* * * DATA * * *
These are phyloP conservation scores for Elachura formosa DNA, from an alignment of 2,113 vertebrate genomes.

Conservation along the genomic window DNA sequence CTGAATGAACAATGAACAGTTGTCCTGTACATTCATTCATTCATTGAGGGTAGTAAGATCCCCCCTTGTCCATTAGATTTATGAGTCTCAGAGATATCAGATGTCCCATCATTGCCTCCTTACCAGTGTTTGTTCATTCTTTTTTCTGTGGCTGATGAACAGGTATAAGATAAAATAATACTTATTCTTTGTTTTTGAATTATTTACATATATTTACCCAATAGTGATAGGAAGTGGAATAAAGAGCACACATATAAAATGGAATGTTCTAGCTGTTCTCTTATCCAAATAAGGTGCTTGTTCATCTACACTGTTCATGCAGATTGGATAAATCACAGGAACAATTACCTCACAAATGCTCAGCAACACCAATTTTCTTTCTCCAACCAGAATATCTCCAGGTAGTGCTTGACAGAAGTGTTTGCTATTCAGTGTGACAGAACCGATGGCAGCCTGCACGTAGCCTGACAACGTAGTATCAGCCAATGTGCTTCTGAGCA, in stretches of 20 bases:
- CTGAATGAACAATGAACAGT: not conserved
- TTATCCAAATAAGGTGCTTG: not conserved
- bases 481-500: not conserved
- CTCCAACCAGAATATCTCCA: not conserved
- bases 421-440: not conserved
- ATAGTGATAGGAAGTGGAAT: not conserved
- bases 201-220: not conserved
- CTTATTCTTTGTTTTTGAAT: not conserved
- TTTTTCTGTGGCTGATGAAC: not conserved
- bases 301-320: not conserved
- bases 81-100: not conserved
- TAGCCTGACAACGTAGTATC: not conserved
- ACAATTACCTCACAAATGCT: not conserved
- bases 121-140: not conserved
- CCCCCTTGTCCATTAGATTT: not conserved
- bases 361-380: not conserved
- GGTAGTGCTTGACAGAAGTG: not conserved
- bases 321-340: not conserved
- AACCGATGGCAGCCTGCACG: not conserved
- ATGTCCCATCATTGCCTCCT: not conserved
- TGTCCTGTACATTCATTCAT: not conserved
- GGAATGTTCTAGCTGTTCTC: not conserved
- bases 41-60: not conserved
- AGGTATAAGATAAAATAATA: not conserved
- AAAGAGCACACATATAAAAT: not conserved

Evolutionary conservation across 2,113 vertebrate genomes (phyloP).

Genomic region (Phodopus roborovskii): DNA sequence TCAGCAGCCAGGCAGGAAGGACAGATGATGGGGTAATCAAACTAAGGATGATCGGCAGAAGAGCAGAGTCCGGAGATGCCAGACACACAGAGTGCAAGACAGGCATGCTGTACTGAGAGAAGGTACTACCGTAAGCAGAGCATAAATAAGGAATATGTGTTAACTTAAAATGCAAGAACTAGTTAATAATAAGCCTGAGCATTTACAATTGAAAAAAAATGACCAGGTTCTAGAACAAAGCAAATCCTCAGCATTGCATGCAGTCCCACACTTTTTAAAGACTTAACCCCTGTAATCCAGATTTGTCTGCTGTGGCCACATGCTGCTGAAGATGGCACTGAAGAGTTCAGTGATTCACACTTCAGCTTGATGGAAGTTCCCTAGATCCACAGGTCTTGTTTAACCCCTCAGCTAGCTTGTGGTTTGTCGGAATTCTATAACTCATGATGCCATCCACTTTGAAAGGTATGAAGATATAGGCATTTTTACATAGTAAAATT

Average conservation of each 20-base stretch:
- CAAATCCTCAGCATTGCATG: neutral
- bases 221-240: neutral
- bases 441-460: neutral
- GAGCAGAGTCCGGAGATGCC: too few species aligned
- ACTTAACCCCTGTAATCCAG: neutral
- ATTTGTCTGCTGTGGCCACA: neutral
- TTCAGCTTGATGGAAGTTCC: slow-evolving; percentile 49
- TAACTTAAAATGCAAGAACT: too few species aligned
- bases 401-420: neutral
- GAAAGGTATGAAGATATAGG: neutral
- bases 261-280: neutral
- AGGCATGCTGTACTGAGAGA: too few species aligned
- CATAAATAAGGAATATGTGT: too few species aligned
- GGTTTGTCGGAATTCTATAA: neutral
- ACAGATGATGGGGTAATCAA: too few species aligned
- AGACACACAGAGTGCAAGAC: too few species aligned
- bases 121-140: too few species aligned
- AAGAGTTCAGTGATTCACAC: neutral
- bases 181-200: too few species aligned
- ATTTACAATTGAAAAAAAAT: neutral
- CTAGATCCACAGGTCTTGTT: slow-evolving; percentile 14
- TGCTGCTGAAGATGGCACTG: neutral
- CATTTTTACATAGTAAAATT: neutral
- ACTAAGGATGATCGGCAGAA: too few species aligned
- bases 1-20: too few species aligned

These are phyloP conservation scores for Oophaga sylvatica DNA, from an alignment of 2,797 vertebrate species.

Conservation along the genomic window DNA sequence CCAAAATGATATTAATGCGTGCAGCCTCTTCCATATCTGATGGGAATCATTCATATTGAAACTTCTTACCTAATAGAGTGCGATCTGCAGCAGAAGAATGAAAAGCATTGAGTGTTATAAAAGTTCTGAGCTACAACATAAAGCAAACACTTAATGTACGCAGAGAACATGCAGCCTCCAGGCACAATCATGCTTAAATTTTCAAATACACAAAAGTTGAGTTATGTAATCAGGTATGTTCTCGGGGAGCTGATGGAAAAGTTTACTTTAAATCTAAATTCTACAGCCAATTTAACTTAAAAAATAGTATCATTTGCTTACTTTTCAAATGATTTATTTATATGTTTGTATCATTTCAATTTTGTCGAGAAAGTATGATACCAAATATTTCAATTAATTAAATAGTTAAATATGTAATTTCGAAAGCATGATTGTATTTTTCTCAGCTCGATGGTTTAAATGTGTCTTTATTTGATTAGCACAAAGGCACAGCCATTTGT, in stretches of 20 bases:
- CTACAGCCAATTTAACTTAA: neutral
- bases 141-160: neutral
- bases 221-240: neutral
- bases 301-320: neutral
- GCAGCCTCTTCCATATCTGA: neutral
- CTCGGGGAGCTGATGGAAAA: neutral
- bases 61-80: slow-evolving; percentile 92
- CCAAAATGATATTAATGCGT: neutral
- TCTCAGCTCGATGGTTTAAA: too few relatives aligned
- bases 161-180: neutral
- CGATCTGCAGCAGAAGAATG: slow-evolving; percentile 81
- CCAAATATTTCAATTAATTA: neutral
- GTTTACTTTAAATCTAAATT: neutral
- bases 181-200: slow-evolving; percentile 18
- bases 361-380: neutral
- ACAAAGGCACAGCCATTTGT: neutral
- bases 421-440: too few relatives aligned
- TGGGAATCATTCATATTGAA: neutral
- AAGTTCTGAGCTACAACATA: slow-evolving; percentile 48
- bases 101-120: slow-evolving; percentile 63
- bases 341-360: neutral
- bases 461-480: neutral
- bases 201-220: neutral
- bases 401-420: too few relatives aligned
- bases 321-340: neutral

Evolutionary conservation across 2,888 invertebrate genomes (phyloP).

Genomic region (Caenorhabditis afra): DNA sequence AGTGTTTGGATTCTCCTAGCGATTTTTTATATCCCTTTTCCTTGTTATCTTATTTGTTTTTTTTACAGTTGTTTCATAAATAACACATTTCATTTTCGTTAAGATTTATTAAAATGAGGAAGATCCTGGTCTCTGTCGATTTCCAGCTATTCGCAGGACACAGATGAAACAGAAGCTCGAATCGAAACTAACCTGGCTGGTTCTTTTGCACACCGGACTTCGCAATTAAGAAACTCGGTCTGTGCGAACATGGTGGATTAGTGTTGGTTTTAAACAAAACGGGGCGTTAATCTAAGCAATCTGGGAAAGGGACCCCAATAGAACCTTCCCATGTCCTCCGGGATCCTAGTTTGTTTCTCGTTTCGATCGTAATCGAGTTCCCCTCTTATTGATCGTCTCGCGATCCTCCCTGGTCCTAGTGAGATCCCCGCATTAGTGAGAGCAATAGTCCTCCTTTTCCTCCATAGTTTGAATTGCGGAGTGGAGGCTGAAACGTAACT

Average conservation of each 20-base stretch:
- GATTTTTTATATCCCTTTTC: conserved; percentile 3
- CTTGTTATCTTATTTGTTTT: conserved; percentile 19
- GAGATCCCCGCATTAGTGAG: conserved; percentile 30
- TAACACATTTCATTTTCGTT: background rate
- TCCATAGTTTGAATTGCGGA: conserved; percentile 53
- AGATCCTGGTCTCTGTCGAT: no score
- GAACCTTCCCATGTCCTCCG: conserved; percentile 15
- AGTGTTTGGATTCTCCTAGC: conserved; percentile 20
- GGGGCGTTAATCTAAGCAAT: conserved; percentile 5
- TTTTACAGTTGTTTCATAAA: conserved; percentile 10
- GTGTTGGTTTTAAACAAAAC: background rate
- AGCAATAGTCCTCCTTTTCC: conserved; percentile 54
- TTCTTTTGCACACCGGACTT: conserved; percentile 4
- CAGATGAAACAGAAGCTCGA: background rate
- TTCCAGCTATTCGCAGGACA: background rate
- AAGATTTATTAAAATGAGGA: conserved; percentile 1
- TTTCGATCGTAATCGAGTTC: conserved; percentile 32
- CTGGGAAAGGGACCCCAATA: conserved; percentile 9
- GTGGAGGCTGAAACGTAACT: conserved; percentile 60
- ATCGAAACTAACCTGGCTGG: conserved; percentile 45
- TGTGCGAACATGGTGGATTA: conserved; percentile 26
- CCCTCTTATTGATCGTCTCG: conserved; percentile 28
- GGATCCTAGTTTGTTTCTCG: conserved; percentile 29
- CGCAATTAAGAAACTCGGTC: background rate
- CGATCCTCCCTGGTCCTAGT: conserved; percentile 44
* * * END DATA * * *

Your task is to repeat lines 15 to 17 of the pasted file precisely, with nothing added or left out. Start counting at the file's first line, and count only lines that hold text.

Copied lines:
- ACAATTACCTCACAAATGCT: not conserved
- bases 121-140: not conserved
- CCCCCTTGTCCATTAGATTT: not conserved